Linux gamers have more choice as of today because of a beta compatibility layer introduce by Valve, the company behind Steam.

Linux users need to install the Steam Client Beta in order to access the feature, which brings games like NieR: Automata, DOOM, Final Fantasy VI, and Doki Doki Literature Club to Linux for the first time.

Around 3,000 games on Steam support Linux natively, but plenty more do not. Steam Play could change that by allowing developers to test their game with the compatibility layer and then quickly offer a Linux-compatible version.

Here’s an official statement from the company:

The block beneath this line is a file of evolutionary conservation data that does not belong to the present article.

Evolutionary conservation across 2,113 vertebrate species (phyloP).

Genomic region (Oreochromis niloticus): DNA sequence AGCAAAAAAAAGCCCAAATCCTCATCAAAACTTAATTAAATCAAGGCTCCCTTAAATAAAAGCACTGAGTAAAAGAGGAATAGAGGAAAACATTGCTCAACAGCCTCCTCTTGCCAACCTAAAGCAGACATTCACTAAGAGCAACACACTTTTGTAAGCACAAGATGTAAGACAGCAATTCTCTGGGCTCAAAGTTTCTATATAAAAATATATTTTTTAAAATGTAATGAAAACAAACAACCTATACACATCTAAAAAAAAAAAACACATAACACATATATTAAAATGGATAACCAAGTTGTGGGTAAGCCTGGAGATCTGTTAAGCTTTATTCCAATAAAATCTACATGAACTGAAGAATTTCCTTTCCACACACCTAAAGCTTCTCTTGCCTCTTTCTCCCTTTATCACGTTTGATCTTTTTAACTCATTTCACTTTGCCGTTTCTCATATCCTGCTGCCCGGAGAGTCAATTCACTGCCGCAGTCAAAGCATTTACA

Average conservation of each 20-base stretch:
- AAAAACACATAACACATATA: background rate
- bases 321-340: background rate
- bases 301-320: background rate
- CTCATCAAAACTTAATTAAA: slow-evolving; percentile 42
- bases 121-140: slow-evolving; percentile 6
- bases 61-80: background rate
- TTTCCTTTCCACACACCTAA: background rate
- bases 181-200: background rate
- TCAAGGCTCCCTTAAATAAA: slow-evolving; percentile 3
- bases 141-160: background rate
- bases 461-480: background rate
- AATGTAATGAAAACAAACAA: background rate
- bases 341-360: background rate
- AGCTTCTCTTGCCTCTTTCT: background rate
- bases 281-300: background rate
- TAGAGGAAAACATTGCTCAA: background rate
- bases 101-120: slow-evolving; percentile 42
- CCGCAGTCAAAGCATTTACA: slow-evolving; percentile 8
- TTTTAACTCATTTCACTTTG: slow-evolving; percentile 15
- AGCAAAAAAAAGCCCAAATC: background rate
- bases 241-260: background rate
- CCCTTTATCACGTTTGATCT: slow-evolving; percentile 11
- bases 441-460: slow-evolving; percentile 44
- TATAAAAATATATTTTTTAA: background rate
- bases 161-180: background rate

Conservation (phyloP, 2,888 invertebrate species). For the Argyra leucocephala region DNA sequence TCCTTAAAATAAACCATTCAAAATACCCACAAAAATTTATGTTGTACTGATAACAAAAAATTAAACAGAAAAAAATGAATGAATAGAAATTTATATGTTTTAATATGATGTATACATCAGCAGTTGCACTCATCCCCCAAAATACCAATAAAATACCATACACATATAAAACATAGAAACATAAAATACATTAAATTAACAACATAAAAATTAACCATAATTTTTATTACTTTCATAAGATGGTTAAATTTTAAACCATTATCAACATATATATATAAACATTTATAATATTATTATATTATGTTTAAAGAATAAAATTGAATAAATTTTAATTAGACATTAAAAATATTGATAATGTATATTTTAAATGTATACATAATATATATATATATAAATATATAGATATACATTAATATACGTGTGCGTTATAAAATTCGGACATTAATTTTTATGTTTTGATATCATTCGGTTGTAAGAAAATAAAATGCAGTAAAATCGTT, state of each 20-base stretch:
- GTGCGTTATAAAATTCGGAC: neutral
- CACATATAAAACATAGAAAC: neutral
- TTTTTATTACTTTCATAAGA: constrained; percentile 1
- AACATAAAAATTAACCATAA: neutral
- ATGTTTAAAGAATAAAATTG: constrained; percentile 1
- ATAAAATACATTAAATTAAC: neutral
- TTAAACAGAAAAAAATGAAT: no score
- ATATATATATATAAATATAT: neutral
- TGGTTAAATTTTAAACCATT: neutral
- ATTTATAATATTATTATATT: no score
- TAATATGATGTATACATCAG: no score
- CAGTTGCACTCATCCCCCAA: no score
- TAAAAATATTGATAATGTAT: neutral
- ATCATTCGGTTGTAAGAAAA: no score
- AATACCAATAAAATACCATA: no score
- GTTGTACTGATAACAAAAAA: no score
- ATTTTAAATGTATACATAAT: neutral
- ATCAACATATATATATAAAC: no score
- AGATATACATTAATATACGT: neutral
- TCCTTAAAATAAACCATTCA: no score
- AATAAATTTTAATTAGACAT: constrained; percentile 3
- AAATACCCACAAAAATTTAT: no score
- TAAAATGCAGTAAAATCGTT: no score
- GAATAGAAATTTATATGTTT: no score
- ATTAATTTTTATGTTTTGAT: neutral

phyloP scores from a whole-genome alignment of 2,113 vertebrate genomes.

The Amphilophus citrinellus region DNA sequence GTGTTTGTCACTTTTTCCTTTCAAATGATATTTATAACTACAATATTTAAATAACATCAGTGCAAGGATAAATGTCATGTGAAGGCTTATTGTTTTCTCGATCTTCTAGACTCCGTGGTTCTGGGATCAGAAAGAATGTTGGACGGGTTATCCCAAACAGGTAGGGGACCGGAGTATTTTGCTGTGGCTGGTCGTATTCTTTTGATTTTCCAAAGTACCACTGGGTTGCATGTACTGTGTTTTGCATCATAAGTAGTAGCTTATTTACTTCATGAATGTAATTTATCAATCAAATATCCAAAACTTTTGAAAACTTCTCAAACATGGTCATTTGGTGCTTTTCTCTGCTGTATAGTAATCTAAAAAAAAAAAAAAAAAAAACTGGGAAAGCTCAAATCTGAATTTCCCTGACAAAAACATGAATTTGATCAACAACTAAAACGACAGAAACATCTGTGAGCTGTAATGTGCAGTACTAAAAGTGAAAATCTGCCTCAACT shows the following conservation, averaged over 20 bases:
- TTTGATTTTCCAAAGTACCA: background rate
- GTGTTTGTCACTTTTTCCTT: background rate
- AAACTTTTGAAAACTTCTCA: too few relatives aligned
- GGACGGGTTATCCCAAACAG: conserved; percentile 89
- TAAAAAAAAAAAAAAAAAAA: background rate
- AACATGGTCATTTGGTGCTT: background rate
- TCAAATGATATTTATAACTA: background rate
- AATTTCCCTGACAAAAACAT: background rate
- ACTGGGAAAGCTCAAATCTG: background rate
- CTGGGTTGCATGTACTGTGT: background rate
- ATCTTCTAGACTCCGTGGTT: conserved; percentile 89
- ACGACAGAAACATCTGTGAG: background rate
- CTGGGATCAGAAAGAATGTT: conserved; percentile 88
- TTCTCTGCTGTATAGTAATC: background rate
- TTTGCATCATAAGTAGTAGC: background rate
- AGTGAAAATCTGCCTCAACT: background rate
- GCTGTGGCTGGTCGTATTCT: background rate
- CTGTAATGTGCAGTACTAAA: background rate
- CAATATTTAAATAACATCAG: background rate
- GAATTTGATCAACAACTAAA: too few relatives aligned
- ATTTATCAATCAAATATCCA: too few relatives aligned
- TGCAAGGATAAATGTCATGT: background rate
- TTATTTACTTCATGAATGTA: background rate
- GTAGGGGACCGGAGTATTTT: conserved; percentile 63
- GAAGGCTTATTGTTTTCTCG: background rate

today we are releasing the Beta of a new and improved version of Steam Play to all Linux users! It includes a modified distribution of Wine, called Proton, to provide compatibility with Windows game titles.

Steam Play uses Vulkan to implement DirectX 11 and 12, and should support full-screen mode and game controllers.

This is a double-edged sword for Linux gamers. This will certainly provide more choice, but there’s always a risk with tech like this that game developers will rely on the compatibility layer and stop building native Linux games entirely. That’s an esoteric worry for most users, however, who will just be happy to have access to more games.

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Justin Pot has been writing about technology for over a decade, with work appearing in Digital Trends, The Next Web, Lifehacker, MakeUseOf, and the Zapier Blog. He also runs the Hillsboro Signal, a volunteer-driven local news outlet he founded.
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